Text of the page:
I have been thinking about this today as I sit in the foyer of Evergreen Hospital listening to Judy play piano. Judy is a senior who contributes to the healing of the universe by playing a grand piano at this hospital as patients and family members go about their business. Because she knows that my husband and I are folk musicians, she has jettisoned her usual set list of classical pieces for folk music arranged for piano. The grand two story alcove pulls the notes skyward as a steady parade of people pass by.

Dylan's "The Times They Are A-Changing' " floats through the air, and as the lyrics swirl in my head, couples of every size, shape and color stroll past all carrying plastic, life- sized babies. The first couple who passed by signaled an appointment perhaps, a discussion of insights gained while toting a lifelike but plastic nonetheless baby. But soon this steady stream of couples and their dolls parading by make it apparent that this is an appointment of much greater design. Stretchy shirts are pulled over swollen bellies while husbands cling to lifeless dolls, all in preparation for this upcoming event.

They seem so serene, so quietly proud as they walk together, and I think to myself, “Yes, the times they ARE a-changing," in ways that these young couples cannot begin to fathom. Only we who have walked this road before can know the depth of what awaits them in the years to come. They will enter this brave new life blissfully ignorant and totally convinced that they are ready for what lies ahead.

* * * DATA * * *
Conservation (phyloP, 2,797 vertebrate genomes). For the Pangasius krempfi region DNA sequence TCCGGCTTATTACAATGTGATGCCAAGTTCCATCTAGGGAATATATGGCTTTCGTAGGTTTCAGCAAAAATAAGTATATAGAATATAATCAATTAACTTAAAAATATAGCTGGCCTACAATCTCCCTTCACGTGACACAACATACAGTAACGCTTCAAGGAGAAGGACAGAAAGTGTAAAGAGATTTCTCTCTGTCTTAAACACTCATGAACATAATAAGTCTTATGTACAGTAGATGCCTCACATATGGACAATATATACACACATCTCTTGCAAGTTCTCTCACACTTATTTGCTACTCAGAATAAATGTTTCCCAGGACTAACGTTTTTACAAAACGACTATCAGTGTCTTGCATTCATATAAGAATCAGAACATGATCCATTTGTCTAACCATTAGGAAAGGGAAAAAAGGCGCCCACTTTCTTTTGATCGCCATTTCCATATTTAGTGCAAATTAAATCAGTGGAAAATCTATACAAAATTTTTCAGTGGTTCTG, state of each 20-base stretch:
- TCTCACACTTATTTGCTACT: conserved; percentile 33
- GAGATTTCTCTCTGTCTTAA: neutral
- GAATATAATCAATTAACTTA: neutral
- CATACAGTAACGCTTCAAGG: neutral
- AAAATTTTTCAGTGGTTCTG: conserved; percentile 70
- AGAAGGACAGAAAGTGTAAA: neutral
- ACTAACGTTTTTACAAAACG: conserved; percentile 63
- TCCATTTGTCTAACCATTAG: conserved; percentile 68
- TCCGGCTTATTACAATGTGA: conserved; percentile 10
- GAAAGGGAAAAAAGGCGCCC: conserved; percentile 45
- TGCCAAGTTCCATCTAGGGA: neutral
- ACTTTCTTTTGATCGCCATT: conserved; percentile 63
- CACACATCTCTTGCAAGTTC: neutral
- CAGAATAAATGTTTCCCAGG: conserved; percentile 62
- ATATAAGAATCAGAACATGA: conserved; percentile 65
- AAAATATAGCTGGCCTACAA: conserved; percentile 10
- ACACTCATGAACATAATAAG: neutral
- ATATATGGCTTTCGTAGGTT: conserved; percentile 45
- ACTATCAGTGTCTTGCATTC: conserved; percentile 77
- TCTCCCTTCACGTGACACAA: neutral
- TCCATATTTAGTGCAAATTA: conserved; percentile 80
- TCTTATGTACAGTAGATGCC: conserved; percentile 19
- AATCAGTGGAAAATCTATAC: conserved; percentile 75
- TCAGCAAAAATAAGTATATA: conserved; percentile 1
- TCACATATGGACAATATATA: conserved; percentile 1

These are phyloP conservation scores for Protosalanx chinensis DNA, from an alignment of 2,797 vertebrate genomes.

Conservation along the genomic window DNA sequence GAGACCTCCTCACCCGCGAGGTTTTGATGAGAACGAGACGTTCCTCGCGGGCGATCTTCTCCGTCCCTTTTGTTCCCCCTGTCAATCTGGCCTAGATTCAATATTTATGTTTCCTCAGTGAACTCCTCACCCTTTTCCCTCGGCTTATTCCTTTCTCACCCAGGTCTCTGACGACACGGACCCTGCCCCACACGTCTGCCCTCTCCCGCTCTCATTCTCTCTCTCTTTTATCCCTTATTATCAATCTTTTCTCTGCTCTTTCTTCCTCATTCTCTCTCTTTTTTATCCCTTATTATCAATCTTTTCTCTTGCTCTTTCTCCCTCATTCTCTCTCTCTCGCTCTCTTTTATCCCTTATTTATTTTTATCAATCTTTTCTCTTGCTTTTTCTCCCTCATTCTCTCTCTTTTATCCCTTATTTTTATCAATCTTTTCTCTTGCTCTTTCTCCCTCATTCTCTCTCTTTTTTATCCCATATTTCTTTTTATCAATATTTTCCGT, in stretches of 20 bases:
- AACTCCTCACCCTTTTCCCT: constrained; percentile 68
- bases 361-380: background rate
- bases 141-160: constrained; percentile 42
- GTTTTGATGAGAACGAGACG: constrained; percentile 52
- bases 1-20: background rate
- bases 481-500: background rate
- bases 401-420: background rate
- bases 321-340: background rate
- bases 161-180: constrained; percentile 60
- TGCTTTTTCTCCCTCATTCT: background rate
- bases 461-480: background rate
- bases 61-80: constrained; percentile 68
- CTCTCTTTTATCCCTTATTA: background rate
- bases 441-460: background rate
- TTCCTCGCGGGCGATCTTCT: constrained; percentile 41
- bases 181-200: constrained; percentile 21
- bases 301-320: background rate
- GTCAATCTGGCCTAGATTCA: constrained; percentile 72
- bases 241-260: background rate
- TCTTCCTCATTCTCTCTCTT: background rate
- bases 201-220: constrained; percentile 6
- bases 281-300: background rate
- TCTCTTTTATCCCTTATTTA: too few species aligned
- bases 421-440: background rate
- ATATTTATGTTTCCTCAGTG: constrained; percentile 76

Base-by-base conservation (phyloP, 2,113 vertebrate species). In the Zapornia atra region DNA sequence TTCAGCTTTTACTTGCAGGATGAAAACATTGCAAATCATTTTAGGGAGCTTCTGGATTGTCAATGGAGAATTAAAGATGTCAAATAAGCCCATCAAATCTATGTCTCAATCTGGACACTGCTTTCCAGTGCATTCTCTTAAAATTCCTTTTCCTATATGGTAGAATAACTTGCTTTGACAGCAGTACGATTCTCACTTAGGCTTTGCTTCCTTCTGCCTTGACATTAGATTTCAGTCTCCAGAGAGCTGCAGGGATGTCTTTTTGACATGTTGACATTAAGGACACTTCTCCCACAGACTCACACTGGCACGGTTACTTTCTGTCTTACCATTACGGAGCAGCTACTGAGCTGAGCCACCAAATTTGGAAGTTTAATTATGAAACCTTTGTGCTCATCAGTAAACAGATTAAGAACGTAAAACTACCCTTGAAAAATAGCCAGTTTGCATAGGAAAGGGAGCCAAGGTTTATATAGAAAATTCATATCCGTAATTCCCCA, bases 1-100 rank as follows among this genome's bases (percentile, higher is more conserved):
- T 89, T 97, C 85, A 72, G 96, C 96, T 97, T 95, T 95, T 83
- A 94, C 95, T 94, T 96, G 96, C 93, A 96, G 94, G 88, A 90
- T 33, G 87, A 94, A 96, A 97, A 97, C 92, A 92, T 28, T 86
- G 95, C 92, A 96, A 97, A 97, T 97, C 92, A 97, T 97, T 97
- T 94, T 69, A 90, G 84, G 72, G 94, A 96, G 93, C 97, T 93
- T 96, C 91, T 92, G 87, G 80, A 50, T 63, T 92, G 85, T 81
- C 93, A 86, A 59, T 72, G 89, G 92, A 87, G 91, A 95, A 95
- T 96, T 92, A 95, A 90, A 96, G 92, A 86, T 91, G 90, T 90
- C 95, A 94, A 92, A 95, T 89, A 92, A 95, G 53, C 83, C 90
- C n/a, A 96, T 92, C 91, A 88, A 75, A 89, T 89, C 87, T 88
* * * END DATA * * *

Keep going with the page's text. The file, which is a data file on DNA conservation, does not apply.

But then, when are any of us ever ready for what lies ahead? If we could see through that dark glass dimly would we run to embrace the future or throw our hands up in despair? Would we dig into some well of courage deep within ourselves or shrink into our own insecurities and fears and never step into the challenges ahead?

Perhaps that is the beauty of the future being revealed in infinitesimally small steps, so as to protect us from our own weakness of spirit.

But through that dark glass, grand moments of beauty await us also in the small ordinariness of this life. Biking to work, I have passed a wetlands bathed in early morning light as a meadowlark warbled and my hearts' voice burst into song. " great Thou art.. how great Thou art..." A brook warbles over rocks, and a symphony plays Copeland's" Appalachian Spring, and I have realized anew that it IS a gift to be simple. A grandchild's face explodes into a smile, and in the light of that gaze, the room and my aching heart are bathed in a chorus of alleluias. The soundtrack of the foyer swells and with it, the landscape of this ever changing canvas. A voice on the intercom announces a life threatening emergency. I see a wheelchair being pushed... an elderly man shuffles passed us, nurses, doctors...a visible river of humanity.

Someone is dying here today; someone is being born; someone is recovering and someone is losing hope.

My mind races with questions, the kinds of questions one wrestles with in the autumn of our lives. The kinds of questions that draw near to you when sitting in a hospital foyer watching life literally pass you by. Why am I here? What is my purpose? Have I overlooked some work I have been put here to do?

In the swirl of questions, I look over at sweet Judy. She is mouthing the words to the folk tune her hands create as the notes circle in the air. I can read her lips as Dylan speaks to the unspoken questions of my heart. The answer, my friend, is blowing in the wind...

the answer

is blowing in the wind.

1968. Fort Ord, California. The start of it all…

  • Writer's pictureChar Seawell

Eleven years ago, I started a blog by this title. I thought it might be fun to go back and revisit what started the journey of processing life through writing. This was my first ever written, a work that continues today in Epiloger.